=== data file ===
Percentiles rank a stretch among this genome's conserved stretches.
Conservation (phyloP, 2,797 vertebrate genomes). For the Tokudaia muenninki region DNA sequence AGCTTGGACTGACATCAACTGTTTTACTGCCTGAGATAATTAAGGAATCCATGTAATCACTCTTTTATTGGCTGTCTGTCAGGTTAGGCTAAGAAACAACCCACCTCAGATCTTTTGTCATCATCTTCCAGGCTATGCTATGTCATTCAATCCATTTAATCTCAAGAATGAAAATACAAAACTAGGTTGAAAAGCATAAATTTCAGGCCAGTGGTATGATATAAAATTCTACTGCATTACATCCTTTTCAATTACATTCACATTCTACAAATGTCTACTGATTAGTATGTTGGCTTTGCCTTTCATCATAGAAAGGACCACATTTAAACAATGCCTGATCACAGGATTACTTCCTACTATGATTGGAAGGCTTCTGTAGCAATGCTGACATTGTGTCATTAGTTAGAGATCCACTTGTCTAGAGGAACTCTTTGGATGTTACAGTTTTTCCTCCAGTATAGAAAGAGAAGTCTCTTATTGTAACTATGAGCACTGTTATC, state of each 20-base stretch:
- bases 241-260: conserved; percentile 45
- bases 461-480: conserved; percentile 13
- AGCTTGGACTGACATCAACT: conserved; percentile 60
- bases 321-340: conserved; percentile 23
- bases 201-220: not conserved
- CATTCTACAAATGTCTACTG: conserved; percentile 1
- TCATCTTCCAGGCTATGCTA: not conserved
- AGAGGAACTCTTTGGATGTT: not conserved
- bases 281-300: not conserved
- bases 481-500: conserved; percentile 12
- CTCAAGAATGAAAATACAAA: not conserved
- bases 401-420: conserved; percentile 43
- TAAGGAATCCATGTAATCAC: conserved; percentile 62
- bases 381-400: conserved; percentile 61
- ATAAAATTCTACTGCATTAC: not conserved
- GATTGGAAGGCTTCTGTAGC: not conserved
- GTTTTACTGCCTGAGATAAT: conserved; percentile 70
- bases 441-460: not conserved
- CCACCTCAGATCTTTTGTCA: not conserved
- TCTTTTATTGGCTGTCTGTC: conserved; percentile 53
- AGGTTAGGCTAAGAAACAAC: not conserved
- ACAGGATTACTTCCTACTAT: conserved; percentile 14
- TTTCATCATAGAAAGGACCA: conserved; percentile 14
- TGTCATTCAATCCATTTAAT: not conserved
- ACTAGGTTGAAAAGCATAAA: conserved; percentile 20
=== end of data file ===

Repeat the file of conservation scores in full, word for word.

Percentiles rank a stretch among this genome's conserved stretches.
Conservation (phyloP, 2,797 vertebrate genomes). For the Tokudaia muenninki region DNA sequence AGCTTGGACTGACATCAACTGTTTTACTGCCTGAGATAATTAAGGAATCCATGTAATCACTCTTTTATTGGCTGTCTGTCAGGTTAGGCTAAGAAACAACCCACCTCAGATCTTTTGTCATCATCTTCCAGGCTATGCTATGTCATTCAATCCATTTAATCTCAAGAATGAAAATACAAAACTAGGTTGAAAAGCATAAATTTCAGGCCAGTGGTATGATATAAAATTCTACTGCATTACATCCTTTTCAATTACATTCACATTCTACAAATGTCTACTGATTAGTATGTTGGCTTTGCCTTTCATCATAGAAAGGACCACATTTAAACAATGCCTGATCACAGGATTACTTCCTACTATGATTGGAAGGCTTCTGTAGCAATGCTGACATTGTGTCATTAGTTAGAGATCCACTTGTCTAGAGGAACTCTTTGGATGTTACAGTTTTTCCTCCAGTATAGAAAGAGAAGTCTCTTATTGTAACTATGAGCACTGTTATC, state of each 20-base stretch:
- bases 241-260: conserved; percentile 45
- bases 461-480: conserved; percentile 13
- AGCTTGGACTGACATCAACT: conserved; percentile 60
- bases 321-340: conserved; percentile 23
- bases 201-220: not conserved
- CATTCTACAAATGTCTACTG: conserved; percentile 1
- TCATCTTCCAGGCTATGCTA: not conserved
- AGAGGAACTCTTTGGATGTT: not conserved
- bases 281-300: not conserved
- bases 481-500: conserved; percentile 12
- CTCAAGAATGAAAATACAAA: not conserved
- bases 401-420: conserved; percentile 43
- TAAGGAATCCATGTAATCAC: conserved; percentile 62
- bases 381-400: conserved; percentile 61
- ATAAAATTCTACTGCATTAC: not conserved
- GATTGGAAGGCTTCTGTAGC: not conserved
- GTTTTACTGCCTGAGATAAT: conserved; percentile 70
- bases 441-460: not conserved
- CCACCTCAGATCTTTTGTCA: not conserved
- TCTTTTATTGGCTGTCTGTC: conserved; percentile 53
- AGGTTAGGCTAAGAAACAAC: not conserved
- ACAGGATTACTTCCTACTAT: conserved; percentile 14
- TTTCATCATAGAAAGGACCA: conserved; percentile 14
- TGTCATTCAATCCATTTAAT: not conserved
- ACTAGGTTGAAAAGCATAAA: conserved; percentile 20